Responding to COVID-19: insight, support and guidance

John Bloomer

John BloomerJohn Bloomer has been Chief Finance Officer (Section 151 Officer) at Staffordshire Police since joining in March 2018 and is responsible for Finance and Commercial services, with a net revenue budget of more than £200 million.

He began his career at Staffordshire County Council in 2010, moving to work for Cornwall Council in 2015 as Strategic Finance Manager for Education, Health and Social Care. Following two years in this role, he returned to Staffordshire to spend a short spell as Deputy Director of Finance at North Staffordshire Combined Healthcare NHS Trust, before moving into the policing world. John has been a CIPFA member for 10 years.

Why did you choose the public over the private sector?

Coming off the back of the financial crisis in 2007/2008, there weren’t too many graduate opportunities around, so I applied for various roles in different areas. Fortunately, I secured a position at Staffordshire County Council, and it was there that I was able to study for a CIPFA qualification, which was great for me.

Over the last 10 years I have become a convert to the public sector and all the important work it does. For me, it’s been a holistic journey; having entered the public sector, I’ve discovered something important that I care about and have found my place in the world.

How has being a CIPFA member supported you in your career?

In a number of ways. Firstly, it provides you with a network of like-minded people and support, so that if you’re facing problems or difficulties you can find someone who’s already experienced something similar who can offer advice or guidance. That’s a real positive.

Throughout various stages of my career, CIPFA membership has benefited me in different ways. When you’re a trainee accountant there’s a lot of support around you - and getting access to people who are in more senior roles, just in terms of experiencing how they think, how they act, how they behave, is really important for your development.

Also, I think CIPFA is quite unique in the voice it gives to its members and the influence it has in government. It punches well above its weight in that respect. It’s a degree of influence you wouldn’t get anywhere else.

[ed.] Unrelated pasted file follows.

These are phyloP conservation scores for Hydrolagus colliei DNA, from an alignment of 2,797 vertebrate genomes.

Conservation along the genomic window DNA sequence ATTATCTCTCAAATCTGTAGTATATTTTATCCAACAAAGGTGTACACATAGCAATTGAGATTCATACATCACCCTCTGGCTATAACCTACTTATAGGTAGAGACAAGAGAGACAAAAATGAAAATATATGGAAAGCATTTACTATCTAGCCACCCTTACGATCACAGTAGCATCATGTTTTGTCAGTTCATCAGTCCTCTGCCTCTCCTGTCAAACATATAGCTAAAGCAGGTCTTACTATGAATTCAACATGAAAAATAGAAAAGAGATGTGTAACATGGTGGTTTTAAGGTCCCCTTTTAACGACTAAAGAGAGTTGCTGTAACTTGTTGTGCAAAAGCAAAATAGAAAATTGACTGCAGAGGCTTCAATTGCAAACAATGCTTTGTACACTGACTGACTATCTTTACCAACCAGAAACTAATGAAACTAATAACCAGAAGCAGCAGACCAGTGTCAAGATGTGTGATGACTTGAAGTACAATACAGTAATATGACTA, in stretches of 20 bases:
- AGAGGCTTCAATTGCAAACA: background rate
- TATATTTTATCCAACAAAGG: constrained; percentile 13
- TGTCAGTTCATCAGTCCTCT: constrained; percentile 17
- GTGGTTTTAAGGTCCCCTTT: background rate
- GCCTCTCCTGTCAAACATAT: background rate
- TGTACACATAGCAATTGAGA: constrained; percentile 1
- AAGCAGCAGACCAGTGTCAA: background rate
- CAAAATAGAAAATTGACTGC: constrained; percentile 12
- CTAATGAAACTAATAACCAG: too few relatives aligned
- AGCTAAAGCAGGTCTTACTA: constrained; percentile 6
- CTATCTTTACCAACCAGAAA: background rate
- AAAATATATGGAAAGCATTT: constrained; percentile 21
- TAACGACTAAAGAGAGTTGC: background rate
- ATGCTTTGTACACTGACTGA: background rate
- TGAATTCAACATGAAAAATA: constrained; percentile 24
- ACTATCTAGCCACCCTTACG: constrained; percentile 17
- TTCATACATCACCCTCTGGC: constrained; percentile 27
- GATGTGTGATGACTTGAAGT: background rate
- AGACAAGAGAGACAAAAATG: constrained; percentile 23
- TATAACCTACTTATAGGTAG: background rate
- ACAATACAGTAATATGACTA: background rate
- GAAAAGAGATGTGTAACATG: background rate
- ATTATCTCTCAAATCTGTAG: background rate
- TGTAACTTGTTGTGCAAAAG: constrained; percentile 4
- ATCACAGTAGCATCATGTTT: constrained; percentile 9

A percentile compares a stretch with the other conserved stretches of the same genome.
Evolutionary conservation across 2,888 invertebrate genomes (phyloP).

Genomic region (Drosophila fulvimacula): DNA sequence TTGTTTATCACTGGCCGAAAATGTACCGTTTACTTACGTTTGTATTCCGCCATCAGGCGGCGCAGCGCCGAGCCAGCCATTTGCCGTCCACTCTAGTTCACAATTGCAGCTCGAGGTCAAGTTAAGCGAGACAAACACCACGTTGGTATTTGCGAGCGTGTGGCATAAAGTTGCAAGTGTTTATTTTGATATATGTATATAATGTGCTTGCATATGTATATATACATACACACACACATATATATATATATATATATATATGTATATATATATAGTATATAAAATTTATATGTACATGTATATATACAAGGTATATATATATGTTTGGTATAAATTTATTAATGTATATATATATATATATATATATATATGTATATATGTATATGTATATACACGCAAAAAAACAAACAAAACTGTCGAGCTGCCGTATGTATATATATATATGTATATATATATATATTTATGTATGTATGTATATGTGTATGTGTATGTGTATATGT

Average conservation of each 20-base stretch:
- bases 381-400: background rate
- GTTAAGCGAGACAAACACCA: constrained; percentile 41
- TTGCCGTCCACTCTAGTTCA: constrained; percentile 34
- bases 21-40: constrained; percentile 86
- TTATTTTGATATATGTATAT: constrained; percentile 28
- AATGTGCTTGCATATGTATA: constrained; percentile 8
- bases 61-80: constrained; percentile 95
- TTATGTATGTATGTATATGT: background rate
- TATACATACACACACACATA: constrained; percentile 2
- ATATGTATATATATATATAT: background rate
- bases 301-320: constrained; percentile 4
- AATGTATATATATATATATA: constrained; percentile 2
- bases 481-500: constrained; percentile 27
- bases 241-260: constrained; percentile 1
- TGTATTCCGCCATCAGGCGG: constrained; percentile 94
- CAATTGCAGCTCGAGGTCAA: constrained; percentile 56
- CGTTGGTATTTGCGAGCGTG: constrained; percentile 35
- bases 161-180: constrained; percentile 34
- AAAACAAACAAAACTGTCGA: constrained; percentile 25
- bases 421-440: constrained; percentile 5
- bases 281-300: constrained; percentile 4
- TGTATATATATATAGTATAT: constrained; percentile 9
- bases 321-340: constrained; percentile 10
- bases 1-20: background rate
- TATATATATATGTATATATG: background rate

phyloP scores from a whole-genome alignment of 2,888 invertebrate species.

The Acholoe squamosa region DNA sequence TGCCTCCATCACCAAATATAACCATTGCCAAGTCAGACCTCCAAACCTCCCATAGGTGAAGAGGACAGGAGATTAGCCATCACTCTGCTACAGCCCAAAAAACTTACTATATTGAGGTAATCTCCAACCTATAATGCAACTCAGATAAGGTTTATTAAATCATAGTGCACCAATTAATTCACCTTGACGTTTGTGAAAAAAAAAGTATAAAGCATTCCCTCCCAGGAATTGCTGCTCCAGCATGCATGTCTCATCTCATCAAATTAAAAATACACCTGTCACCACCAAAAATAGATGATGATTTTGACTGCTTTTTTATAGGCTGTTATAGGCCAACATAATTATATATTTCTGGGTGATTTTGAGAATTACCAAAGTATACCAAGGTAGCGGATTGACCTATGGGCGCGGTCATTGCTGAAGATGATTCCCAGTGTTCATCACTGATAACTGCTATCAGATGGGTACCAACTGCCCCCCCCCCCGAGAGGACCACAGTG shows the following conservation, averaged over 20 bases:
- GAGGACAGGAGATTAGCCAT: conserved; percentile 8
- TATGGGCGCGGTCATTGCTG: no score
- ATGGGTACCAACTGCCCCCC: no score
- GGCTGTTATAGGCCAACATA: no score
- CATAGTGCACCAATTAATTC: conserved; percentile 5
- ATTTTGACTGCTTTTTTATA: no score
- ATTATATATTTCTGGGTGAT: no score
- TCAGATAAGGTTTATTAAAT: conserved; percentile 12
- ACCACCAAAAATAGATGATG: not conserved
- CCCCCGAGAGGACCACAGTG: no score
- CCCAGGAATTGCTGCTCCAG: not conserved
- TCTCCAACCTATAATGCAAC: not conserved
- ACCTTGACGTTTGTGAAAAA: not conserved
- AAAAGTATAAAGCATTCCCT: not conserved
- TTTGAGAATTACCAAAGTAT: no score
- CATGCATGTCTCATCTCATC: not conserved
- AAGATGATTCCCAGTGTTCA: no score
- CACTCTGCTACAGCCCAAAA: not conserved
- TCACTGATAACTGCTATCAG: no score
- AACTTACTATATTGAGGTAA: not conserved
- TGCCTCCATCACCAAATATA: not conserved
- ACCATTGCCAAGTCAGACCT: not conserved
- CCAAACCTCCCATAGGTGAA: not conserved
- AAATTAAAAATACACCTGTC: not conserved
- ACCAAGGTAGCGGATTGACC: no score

That network of peers also enables you to see a bigger picture of what’s possible within an organisation. Being able to talk through problems and being open and honest across organisations is something I don’t think you’d necessarily see within a private sector-focused association. With CIPFA members, the focus is very much on helping each other and supporting the whole, with a progressive approach to public finance. it’s quite refreshing to have that in a professional body.

What have been the greatest challenges you’ve faced, both during your career and within the public finance sector?

The greatest challenge I’ve faced is within my current role here at Staffordshire Police. It was my first Section 151 role on joining the organisation and, coupled with the learning curve that this entails, I had to address some underlying weaknesses in our finances. I was responsible for implementing financial recovery plans at the same time as restructuring the finance team – and this was while I was finding my way in a new job in a new sector. However, precisely because it was very challenging, I really enjoyed the experience. I’ve discovered throughout my career that I’m a person who enjoys meeting challenges and actively seek these out.

We successfully turned around our financial situation, the organisation is in a strong financial position now, and we have forged a cracking team that was nominated for the national Public Finance Awards 2020. We’ve brought in fresh blood and fresh ideas. We’ve also been building a longer-term vision of what that team’s about, introducing new training pathways – with CIPFA and AAT trainees in finance and CIPS trainees in the commercial team. It has been rewarding to see all of these changes come together, see our people grow, and really deliver on what we want to do, it’s all about adding value putting finance at the core of the decision-making process. We have finance business partners as well as commercial business partners that sit as part of the directorate, advising directorate heads on how to get the best return on investment, delivering on our fiduciary duty to the taxpayer

More recently, I have been supporting and leading the Force’s response  to Covid-19 across infrastructure and information; again a significant challenge but one that I have immensely enjoyed.

What’s the best piece of advice you’ve been given or would give?

The best piece of advice I’ve been given is: ‘Jump in when you’ve got the opportunity – don’t be afraid.’ I’ve carried that through school and university, as well as throughout my career.

That’s the advice I would give someone at the start of their career. The beginning of your career is actually a great time to make mistakes, and mistakes are really important as they provide a fantastic learning opportunity.

Everybody’s expecting you to make mistakes as part of your learning journey when you’re a trainee, so it’s a good time to be brave. It may heighten the risk of getting it wrong, but the time to do it is at the start of your career when others expect you to make mistakes and are there to support your learning.